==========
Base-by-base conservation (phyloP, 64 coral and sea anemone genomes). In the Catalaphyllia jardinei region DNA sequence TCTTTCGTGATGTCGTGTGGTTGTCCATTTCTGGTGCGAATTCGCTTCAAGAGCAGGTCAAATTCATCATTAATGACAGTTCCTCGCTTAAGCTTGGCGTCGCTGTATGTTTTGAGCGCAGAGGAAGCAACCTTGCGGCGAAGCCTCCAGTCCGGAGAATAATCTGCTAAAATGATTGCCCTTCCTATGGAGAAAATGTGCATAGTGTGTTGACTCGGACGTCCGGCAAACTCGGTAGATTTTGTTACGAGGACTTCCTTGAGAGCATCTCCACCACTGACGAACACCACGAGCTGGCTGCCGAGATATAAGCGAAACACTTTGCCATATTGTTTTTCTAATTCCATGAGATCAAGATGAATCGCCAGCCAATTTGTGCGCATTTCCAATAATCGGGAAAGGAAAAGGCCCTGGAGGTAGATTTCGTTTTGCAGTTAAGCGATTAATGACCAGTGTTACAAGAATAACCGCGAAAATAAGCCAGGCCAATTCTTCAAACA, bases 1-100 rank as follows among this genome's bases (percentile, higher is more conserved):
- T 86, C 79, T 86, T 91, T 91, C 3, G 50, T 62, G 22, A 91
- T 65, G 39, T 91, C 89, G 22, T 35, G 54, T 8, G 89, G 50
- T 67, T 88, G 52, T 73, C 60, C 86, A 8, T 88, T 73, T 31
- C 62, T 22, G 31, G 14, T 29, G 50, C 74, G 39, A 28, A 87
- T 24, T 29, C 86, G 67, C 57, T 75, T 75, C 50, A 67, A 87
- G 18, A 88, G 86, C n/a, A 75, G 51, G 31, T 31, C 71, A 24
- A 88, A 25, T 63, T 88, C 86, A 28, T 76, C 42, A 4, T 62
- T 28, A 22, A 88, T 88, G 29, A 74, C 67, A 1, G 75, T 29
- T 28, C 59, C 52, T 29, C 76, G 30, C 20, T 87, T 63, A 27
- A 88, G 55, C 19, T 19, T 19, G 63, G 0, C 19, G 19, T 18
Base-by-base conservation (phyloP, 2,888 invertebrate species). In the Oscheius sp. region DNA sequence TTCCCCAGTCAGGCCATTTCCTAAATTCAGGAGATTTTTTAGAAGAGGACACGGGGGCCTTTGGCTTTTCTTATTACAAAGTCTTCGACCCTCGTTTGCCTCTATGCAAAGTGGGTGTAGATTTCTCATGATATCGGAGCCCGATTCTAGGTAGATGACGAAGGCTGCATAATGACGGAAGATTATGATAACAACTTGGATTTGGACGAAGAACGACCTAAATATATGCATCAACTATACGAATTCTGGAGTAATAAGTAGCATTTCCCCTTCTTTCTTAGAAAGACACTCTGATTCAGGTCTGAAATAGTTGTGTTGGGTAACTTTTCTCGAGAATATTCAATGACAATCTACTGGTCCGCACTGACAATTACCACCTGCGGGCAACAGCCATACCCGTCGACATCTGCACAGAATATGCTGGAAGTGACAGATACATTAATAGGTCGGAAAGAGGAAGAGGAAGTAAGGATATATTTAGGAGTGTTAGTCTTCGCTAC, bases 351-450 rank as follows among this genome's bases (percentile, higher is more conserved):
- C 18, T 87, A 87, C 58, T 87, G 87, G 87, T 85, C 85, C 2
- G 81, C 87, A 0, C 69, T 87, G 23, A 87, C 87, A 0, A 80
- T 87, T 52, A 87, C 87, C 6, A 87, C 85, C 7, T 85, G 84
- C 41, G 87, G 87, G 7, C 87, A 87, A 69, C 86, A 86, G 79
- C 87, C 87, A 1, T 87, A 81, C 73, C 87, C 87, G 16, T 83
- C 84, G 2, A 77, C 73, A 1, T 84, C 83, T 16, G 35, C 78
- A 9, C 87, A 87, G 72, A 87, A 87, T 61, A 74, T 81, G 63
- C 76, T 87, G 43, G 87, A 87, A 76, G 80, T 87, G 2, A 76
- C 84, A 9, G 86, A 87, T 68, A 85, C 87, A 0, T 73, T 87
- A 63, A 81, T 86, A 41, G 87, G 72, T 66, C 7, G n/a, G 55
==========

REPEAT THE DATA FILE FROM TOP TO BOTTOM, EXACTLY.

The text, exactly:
Base-by-base conservation (phyloP, 64 coral and sea anemone genomes). In the Catalaphyllia jardinei region DNA sequence TCTTTCGTGATGTCGTGTGGTTGTCCATTTCTGGTGCGAATTCGCTTCAAGAGCAGGTCAAATTCATCATTAATGACAGTTCCTCGCTTAAGCTTGGCGTCGCTGTATGTTTTGAGCGCAGAGGAAGCAACCTTGCGGCGAAGCCTCCAGTCCGGAGAATAATCTGCTAAAATGATTGCCCTTCCTATGGAGAAAATGTGCATAGTGTGTTGACTCGGACGTCCGGCAAACTCGGTAGATTTTGTTACGAGGACTTCCTTGAGAGCATCTCCACCACTGACGAACACCACGAGCTGGCTGCCGAGATATAAGCGAAACACTTTGCCATATTGTTTTTCTAATTCCATGAGATCAAGATGAATCGCCAGCCAATTTGTGCGCATTTCCAATAATCGGGAAAGGAAAAGGCCCTGGAGGTAGATTTCGTTTTGCAGTTAAGCGATTAATGACCAGTGTTACAAGAATAACCGCGAAAATAAGCCAGGCCAATTCTTCAAACA, bases 1-100 rank as follows among this genome's bases (percentile, higher is more conserved):
- T 86, C 79, T 86, T 91, T 91, C 3, G 50, T 62, G 22, A 91
- T 65, G 39, T 91, C 89, G 22, T 35, G 54, T 8, G 89, G 50
- T 67, T 88, G 52, T 73, C 60, C 86, A 8, T 88, T 73, T 31
- C 62, T 22, G 31, G 14, T 29, G 50, C 74, G 39, A 28, A 87
- T 24, T 29, C 86, G 67, C 57, T 75, T 75, C 50, A 67, A 87
- G 18, A 88, G 86, C n/a, A 75, G 51, G 31, T 31, C 71, A 24
- A 88, A 25, T 63, T 88, C 86, A 28, T 76, C 42, A 4, T 62
- T 28, A 22, A 88, T 88, G 29, A 74, C 67, A 1, G 75, T 29
- T 28, C 59, C 52, T 29, C 76, G 30, C 20, T 87, T 63, A 27
- A 88, G 55, C 19, T 19, T 19, G 63, G 0, C 19, G 19, T 18
Base-by-base conservation (phyloP, 2,888 invertebrate species). In the Oscheius sp. region DNA sequence TTCCCCAGTCAGGCCATTTCCTAAATTCAGGAGATTTTTTAGAAGAGGACACGGGGGCCTTTGGCTTTTCTTATTACAAAGTCTTCGACCCTCGTTTGCCTCTATGCAAAGTGGGTGTAGATTTCTCATGATATCGGAGCCCGATTCTAGGTAGATGACGAAGGCTGCATAATGACGGAAGATTATGATAACAACTTGGATTTGGACGAAGAACGACCTAAATATATGCATCAACTATACGAATTCTGGAGTAATAAGTAGCATTTCCCCTTCTTTCTTAGAAAGACACTCTGATTCAGGTCTGAAATAGTTGTGTTGGGTAACTTTTCTCGAGAATATTCAATGACAATCTACTGGTCCGCACTGACAATTACCACCTGCGGGCAACAGCCATACCCGTCGACATCTGCACAGAATATGCTGGAAGTGACAGATACATTAATAGGTCGGAAAGAGGAAGAGGAAGTAAGGATATATTTAGGAGTGTTAGTCTTCGCTAC, bases 351-450 rank as follows among this genome's bases (percentile, higher is more conserved):
- C 18, T 87, A 87, C 58, T 87, G 87, G 87, T 85, C 85, C 2
- G 81, C 87, A 0, C 69, T 87, G 23, A 87, C 87, A 0, A 80
- T 87, T 52, A 87, C 87, C 6, A 87, C 85, C 7, T 85, G 84
- C 41, G 87, G 87, G 7, C 87, A 87, A 69, C 86, A 86, G 79
- C 87, C 87, A 1, T 87, A 81, C 73, C 87, C 87, G 16, T 83
- C 84, G 2, A 77, C 73, A 1, T 84, C 83, T 16, G 35, C 78
- A 9, C 87, A 87, G 72, A 87, A 87, T 61, A 74, T 81, G 63
- C 76, T 87, G 43, G 87, A 87, A 76, G 80, T 87, G 2, A 76
- C 84, A 9, G 86, A 87, T 68, A 85, C 87, A 0, T 73, T 87
- A 63, A 81, T 86, A 41, G 87, G 72, T 66, C 7, G n/a, G 55